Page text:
Properly color grading your video
Our team here at Rhino wanted to share with you how we make our videos look more cinematic through color grading. As many of you probably already know, color grading is an essential part of film making. But how do you avoid spending hours at a time just to color grade one clip? In this video we will talk about how we color grade and edit our footage.
Why is color grading important?
Just like how most great digital photos have been edited, videos must also be edited when it comes to color. There are many important parts to a successful film: story line, emotion, lighting, audio, equipment, the list can go on forever. However, color grading your video properly can take it from being great to excellent. Adding a color grade to any image or video can make it significantly better. So how do you color grade your video?
"Color grading has always been a challenge for me, up until just recently. My first camera was a Canon 60D. I tried to shoot epic videos and I aspired to become a better filmmaker but the quality of my videos were just not what I had envisioned when I shot them. When editing, I mainly used a 3-way color corrector and shot my videos in the 'natural' profile that most cameras come pre-installed with. Not too far after this stage, a brand called Technicolor came out with 'CineStyle'. Cinestyle was a picture profile that you could install into your camera that would allow you to have a more dynamic range. Around this time is when I also discovered 'Luts'. A LUT (look up table), is a basically an image modifier that is laid over the original image to change its look. In other words, it is similar to what a filter does to an image. You can apply these luts over your video clip to obtain a different look. However, even after CineStyle and spending hundreds of dollars on lut packages, I still did not achieve the color grade on my videos that I wanted. I would spend hours just trying to color correct one clip.Fast forward a bit, and I invested in a nicer video camera (Sony A7s). I also discovered a picture profile called 'SLOG'. This picture profile was the first truly professional profile that was available to users. Many well-known filmmakers and even Hollywood movies use SLOG. However, even with SLOG and hundreds of Luts, I still couldn't achieve the color grade I wanted. I wasn't an expert at color grading and also didn't have the time to sit down on my computer for hours trying to get the right grade. It was extremely frustrating. Although I could get close to the perfect grade and the "cinematic" look, it still just didn't seem right. Then, I discovered FilmConvert. It changed my life.."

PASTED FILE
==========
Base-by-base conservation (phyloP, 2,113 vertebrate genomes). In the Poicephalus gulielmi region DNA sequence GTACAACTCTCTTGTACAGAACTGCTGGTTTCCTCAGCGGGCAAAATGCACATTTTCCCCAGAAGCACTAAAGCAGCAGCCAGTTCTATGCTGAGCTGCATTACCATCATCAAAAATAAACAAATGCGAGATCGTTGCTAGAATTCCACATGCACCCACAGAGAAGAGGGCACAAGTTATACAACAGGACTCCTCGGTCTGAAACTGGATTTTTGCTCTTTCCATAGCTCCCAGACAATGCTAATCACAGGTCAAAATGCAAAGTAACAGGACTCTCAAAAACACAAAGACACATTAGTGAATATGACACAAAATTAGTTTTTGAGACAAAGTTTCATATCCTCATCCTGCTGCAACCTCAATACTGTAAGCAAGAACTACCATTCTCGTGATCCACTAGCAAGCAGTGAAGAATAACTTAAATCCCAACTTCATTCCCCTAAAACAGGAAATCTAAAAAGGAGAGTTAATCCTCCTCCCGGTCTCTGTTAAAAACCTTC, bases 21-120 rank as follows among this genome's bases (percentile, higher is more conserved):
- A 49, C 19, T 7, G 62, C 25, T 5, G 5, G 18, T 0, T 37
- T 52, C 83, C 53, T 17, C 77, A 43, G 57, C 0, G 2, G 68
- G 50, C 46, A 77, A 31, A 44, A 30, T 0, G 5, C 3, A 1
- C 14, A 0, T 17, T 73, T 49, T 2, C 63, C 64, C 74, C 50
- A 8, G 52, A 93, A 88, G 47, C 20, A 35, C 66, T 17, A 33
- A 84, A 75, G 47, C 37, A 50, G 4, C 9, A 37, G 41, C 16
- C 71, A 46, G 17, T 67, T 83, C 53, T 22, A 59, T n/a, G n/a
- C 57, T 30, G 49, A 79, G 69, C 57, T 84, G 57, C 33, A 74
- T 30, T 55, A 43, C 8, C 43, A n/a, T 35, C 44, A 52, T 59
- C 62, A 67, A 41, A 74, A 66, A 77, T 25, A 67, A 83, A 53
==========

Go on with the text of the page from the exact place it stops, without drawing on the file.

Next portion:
How I Use FilmConvert
NOTE: This is not a paid ad for FilmConvert